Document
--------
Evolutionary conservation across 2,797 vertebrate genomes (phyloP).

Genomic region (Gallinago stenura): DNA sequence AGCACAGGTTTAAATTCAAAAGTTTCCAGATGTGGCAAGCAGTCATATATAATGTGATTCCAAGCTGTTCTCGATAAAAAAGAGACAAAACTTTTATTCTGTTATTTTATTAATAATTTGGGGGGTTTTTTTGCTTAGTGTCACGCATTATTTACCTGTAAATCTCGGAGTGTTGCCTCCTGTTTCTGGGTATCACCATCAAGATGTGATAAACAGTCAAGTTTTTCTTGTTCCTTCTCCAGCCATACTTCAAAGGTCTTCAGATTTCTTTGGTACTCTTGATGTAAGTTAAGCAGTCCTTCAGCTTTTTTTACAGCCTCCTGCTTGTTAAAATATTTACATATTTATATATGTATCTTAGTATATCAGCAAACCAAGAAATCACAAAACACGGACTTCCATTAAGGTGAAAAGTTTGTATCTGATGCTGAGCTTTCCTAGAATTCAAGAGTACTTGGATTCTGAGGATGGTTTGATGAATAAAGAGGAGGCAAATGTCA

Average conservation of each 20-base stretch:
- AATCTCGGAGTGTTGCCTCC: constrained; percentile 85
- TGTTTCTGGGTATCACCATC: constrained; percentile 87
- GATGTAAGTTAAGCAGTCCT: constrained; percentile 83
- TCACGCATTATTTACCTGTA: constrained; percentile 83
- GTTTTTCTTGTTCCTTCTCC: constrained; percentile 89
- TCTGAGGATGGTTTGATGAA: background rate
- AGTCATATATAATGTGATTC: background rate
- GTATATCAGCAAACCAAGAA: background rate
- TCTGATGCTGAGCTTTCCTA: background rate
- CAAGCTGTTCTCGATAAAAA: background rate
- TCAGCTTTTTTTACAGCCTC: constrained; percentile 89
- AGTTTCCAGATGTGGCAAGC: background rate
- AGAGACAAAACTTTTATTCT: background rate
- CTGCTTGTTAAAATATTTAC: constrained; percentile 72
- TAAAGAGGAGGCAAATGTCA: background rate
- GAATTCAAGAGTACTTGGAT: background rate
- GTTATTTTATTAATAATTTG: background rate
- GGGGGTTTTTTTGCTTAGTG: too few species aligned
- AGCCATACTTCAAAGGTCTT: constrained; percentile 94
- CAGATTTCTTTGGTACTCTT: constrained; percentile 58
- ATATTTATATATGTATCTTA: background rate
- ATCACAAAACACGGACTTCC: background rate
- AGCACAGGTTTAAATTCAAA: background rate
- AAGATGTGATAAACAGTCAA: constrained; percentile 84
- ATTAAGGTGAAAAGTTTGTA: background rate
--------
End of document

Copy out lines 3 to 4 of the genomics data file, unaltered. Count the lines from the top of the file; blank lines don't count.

Average conservation of each 20-base stretch:
- AATCTCGGAGTGTTGCCTCC: constrained; percentile 85